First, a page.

FIG. 2 is a simplified electrical block diagram 200 of portions of the controller 112 and the base station 116 in accordance with the present invention. The controller 112 includes a processing system 210, a conventional transceiver interface 204, and a conventional network interface 218. The base station 116 includes a base transmitter 206 and at least one base receiver 207. The transceiver antenna 118 is preferably a multi-element beamforming antenna. Such an antenna can be constructed from, for example, three conventional omnidirectional antennas positioned one-half wavelength apart in a circular pattern. The base station 116 includes a beamformer 224 coupled to the base receiver 207 for combining sampled signals from different elements of the beamforming antenna using well-known digital signal processing techniques to control the directional sensitivity of the beamforming antenna and obtain a maximum signal-to-interference ratio. In accordance with the present invention, a selection is made by the processing system 210, the selection being between a directional, beamforming reception technique and an omnidirectional reception technique, or both, wherein the selection is based upon certain operational criteria as described further below. Preferably the beamformer 224 utilizes a conventional digital signal processor (DSP) similar to the model DSP56800 digital signal processor manufactured by Motorola, Inc. of Schaumburg, Ill. It will be appreciated that, alternatively, other similar DSPs can be utilized in the beamformer 224. Preferably, the DSP of the beamformer 224 is programmed using well-known techniques to control the directional sensitivity of the transceiver antenna 118 in cooperation with the controller 112. It will also be appreciated that, alternatively, other directional receiving techniques, such as an array of directional antennas coupled to an electronic antenna selector switch can be utilized as well to produce a controllable, directional reception.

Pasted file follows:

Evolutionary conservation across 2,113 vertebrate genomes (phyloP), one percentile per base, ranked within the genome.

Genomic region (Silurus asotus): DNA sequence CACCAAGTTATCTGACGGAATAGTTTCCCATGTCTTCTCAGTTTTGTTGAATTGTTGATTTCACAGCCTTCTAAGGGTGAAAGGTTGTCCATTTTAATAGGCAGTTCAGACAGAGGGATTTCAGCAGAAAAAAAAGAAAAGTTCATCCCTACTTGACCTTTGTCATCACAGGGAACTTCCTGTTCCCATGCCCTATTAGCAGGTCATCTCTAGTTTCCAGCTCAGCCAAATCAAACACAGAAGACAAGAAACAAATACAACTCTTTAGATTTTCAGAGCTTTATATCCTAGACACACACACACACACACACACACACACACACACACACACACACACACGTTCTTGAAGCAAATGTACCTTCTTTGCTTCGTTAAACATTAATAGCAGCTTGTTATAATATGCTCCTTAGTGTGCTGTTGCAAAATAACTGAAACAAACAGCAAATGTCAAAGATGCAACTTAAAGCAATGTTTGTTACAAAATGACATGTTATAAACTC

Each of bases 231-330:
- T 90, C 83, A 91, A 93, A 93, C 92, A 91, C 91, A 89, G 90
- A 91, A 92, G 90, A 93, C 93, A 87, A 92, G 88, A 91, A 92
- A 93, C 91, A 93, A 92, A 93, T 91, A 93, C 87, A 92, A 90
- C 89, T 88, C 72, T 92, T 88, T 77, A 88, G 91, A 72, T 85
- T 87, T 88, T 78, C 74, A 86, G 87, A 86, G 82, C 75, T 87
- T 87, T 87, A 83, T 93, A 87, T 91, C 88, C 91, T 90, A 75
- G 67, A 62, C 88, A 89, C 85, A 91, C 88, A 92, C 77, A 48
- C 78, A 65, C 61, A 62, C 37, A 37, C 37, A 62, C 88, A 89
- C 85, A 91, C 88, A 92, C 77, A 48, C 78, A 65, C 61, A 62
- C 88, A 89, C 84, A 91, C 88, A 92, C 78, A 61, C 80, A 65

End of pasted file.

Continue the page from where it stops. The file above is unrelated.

The processing system 210 is used for directing operations of the controller 112. The processing system 210 preferably is coupled through the transceiver interface 204 to the base transmitter 206 via the communication link 114. The processing system 210 preferably also is coupled through the transceiver interface 204 to the base receiver 207 and to the beamformer 224 via the communication link 114. The communication link 114 utilizes, for example, conventional means such as a direct wire line (telephone) link, a data communication link, or any number of radio frequency links, such as a radio frequency (RF) transceiver link, a microwave transceiver link, or a satellite link, just to mention a few. The processing system 210 is also coupled to the network interface 218 for accepting outbound messages originated by callers communicating via the PSTN 110 through the telephone links 101.